We know D.C. Get our free newsletter to stay in the know.

Jim Ferguson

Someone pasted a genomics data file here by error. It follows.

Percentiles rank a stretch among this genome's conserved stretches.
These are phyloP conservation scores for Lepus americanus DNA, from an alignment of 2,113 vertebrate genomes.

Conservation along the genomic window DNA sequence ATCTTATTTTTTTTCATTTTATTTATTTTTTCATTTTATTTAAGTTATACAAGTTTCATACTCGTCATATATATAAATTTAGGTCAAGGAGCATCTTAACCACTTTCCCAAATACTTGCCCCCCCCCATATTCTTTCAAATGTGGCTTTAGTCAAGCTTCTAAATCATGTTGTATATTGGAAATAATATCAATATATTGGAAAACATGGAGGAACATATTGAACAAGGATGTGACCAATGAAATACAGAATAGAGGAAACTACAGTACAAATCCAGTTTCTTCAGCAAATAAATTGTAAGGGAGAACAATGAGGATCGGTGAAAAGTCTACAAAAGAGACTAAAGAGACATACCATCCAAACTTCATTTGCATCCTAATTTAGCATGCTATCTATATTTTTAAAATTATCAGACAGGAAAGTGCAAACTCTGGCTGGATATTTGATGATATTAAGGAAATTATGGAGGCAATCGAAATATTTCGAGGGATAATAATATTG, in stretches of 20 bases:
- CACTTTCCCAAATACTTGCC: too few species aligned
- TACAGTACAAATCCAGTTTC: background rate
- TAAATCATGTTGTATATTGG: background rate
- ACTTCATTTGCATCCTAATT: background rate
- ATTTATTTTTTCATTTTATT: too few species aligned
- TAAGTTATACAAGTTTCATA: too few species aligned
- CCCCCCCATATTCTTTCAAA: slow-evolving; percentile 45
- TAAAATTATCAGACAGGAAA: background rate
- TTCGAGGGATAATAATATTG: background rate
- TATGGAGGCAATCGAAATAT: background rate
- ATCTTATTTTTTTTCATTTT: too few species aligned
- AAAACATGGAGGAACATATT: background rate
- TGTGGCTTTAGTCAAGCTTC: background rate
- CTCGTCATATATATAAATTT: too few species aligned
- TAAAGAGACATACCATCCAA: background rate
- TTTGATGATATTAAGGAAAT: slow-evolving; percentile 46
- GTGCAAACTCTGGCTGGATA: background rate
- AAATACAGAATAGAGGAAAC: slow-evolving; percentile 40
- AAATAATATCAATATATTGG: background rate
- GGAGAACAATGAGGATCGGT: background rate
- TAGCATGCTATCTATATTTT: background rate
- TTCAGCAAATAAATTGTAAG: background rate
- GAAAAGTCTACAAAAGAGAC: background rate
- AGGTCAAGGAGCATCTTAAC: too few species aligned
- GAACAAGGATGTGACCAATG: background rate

Hailing Jim Ferguson as the greatest singing bassist in jazz history isn’t really much of a compliment. Only a few others come to mind: Slam Stewart and Major Holley, who hum along with their plucked and bowed improvisations, and Red Mitchell and Jay Leonhart, whose passable voices serve as vehicles to introduce their whimsical, often philosophical compositions. Nashville-based Ferguson’s pure, supple tenor is reminiscent of the young Chet Baker’s vocalizing, but Ferguson is more concerned with evoking emotions than the detached, cool-school Baker. I’ve never heard a more touching “Blame It on My Youth,” the quintessential expression of exploited naivete, or a more affecting “I Get Along Without You Very Well.” Although Ferguson favors ballads, he’s comfortable with brisker tempos, too, notably Mose Allison’s “Swingin’ Machine” and his own wry, Allisonish title tune. The 11 tracks, averaging more than five minutes each, allow generous solo space for Chris Potter’s liquescent tenor saxophone, Pat Coil’s ruminative piano, and Ferguson’s articulate bass. As a purely instrumental album, Not Just Another Pretty Bass would bear comparison with the work of Paul Desmond, Bill Evans, and their kindred romanticists. With the complement of Ferguson’s heartfelt vocal interpretations of a first-rate repertoire, his CD rates among the most accomplished jazz debuts in years.—Joel E. Siegel